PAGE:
23. I would say, for a noob GM, the best way to plan adventures is to a.) keep them simple and b.) crib shamelessly from anything. If you're here, you've at least seen the original Star Wars trilogy, and you've probably seen the prequel trilogy as well. Just based on that, you can crib a few storylines. Have the PCs do some smuggling runs, perhaps. (Smuggling for the Rebellion is strictly optional.) Or you could have a bounty hunter who hounds the PCs for some unknown reason and the PCs either have to beat the bounty hunter or get him/her off their backs. After that...as copperbell mentioned, Leverage is a pretty good show if your PCs are interested in thieving or running scams. For straight-up smuggling, I'd recommend watching the anime Black Lagoon and applying the lawlessness of it to Star Wars. However, what really makes Star Wars special to me is how it can combine with pretty much any genre out there while still retaining its own flavor. You can do a hong kong action movie-style adventure that has the PCs fighting their way to their ship and throwing in gunfights, and car (speeder) chases. You can also use the players' Obligation to craft a storyline. Most obligations have a little backstory to them, so if someone has a bounty or is in debt or has a responsibility to a lifelong friend, bring that up. Have the PCs figure out how to make a huge downpayment on the debt or evade the bounty hunter or help that lifelong friend open his new bait shop on Mon Calmari. At the beginning, though, keep the plot simple. Don't try to get too intricate at first--a shootout in a docking bay with some swoop gang members is plenty exciting--you don't have to have minion groups with different numbers, some Rival-level NPCs and a Nemesis NPC when you can just have four or five swoop gang members trying to steal the cargo for their own. Having said that, read the GM section in the EotE book. It has some great guidelines for creating adventures and running them. Finally, don't be afraid to not be perfect. You will make some bad calls--it's the nature of the beast. If you do make a bad call, just admit it and move on from there. You'll have plenty of other chances to adjudicate dice rolls and determine what NPCs are doing. This is a pretty ground-level approach, though. The biggest thing for you to consider is how much fun you're having running the game. If you're like me and most of the posters on here, you'll find out that you love GMing. It's very rewarding--you get to come up with the stories, you set the tone for the group, and you get to wear many hats. Everyone else is playing one character, while you're playing an entire universe of characters! If you do get bit by the GM bug, there are a LOT of resources out there. Explore, have fun, and use any helpful advice to hone your craft. Good luck!
  24. Okay, so...I think everyone has had to deal with late or no-show players a few times, but I think this is a special case. I've got a campaign that I run online that has anywhere from 6-8 players. Here's the thing, though--we're in different time zones, so we game from 8 pm to 11 pm EST, 7 pm to 10 pm CMT. There are also a number of issues that keep about half the group away at the beginning, mostly erratic work schedules to putting their kids to bed to having to wrap up a night class to simply having a crappy Internet connection. So if we start gaming at 8, then by roughly 9:30 everyone is there. That leaves about an hour and a half where everyone's there. These people are friends and family, and they've pretty much all said they'd like to join right when the game starts--it's just that real life gets in the way of that. By and large I'm sympathetic, but it brings up a problem. What do I do in the beginning with the 2-4 players who show up on time? I don't want to give them something they can't handle, which is hard if they're in the middle of an adventure, especially if I wanted to end things on a bit of a cliffhanger the last time. I've been trying to get away from that, but sometimes it's just what works in the session. At least one player has the Addicted Obligation, which works because his PC is usually in a stupor for the first part of the session. With the others, I'm not really sure. Does anyone have some thoughts as to what to do with a fraction of the group? Has anyone had to deal with this before? Thanks.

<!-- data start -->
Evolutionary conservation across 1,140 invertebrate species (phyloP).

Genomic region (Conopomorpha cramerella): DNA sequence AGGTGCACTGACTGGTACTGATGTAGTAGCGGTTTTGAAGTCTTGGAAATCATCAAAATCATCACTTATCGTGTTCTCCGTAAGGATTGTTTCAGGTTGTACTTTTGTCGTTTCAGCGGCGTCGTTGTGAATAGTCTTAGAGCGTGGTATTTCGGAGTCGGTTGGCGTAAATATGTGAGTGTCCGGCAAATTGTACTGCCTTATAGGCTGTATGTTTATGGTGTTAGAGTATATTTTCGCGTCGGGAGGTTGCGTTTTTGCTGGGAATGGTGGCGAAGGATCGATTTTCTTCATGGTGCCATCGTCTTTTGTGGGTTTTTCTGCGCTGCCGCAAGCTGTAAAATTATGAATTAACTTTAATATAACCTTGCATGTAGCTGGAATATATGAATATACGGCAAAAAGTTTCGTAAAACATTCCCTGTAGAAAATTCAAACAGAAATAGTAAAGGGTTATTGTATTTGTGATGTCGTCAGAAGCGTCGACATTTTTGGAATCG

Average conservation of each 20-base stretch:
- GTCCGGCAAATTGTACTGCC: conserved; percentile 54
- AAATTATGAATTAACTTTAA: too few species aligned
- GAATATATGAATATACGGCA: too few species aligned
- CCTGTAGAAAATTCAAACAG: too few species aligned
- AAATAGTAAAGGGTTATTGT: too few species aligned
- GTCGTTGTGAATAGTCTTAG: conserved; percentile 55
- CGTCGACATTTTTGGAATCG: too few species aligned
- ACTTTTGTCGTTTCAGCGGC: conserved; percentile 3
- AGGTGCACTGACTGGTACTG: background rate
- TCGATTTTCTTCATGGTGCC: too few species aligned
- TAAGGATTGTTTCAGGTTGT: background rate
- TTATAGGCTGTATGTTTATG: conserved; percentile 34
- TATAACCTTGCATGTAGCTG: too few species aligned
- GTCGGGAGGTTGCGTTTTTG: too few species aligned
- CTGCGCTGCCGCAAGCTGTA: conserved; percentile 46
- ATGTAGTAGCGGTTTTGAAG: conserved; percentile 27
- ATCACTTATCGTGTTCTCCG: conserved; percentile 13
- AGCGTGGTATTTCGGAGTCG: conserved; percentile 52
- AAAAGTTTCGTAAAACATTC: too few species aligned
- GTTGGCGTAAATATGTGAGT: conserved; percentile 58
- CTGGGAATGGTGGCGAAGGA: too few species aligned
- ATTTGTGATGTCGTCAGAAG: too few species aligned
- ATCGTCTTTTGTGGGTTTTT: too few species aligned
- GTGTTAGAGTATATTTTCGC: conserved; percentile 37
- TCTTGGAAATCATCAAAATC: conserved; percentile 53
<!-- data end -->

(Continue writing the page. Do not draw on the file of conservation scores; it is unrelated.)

25. Okay, Necrovoker, there is a lot going on here. I think a large part of it is your friend, but honestly I don't think I can blame him that much. Who among us hasn't created one or two PCs who we don't really want to acknowledge anymore? I know I've got at least one D&D Ranger who was, shall we say, somewhat influenced by Vampire Hunter D... However, I'm not sure that holding out on XP was the best way to go here. Let's face it--XP is the lifeblood of a character. Players can live with inequality in their equipment, and they can even live with one player getting the spotlight in a session more than the rest. Cut them out of XP, though, and you have a fight on your hands. Let me first echo what other people have said--your friend really needs to learn to communicate better. So he walks out and, honestly, was a bit passive-agressive in how he handles it. That's on him. On the other hand, here's the thing--players circumvent the will of the GM all the time. The old saying, "No adventure survives contact with the players" is out there for a reason. Your player had the right to fly off if he wanted to, and he had the right to get XP for being there and playing his character. You talked of railroading the players when Jamwes said to break their ship. How much more are you railroading players if you give XP only when they do what you want them to? If you say it's frustrating, I agree. However, improvisation is an integral part of every GM's toolkit. If the players go completely off the rails and the best you can do is dock them XP then you may want to reconsider being a GM. That doesn't mean there aren't consequences to their actions. Edge of the Empire allows for PCs being self-serving and backstabbing, but there are consequences to their actions. If your problem player was the only one that bailed, then fine--he gets to try to sell the cargo. This could work out well for him, but perhaps the Hutt who wanted the PCs to check on the mine is a little upset that he bailed--add some Obligation in the form of either debt or a favor. What about the buyers? People who buy stolen cargo are not usually the greatest people. What if they double-cross the PC? There could be a huge adventure that spins out of that. The bottom line is this--you need to let the players do what they want to do. If them doing something would wreck the adventure you have planned out, you may want to deus ex machina something to force them back on the path, like countless horror movies have done with wrecked bridges, paths that lead nowhere and isolated cabins in the woods. If you're worried about that, don't be--most of the time, players can't tell if you're deus ex machina-ing them. If they can, they're at least willing to play along.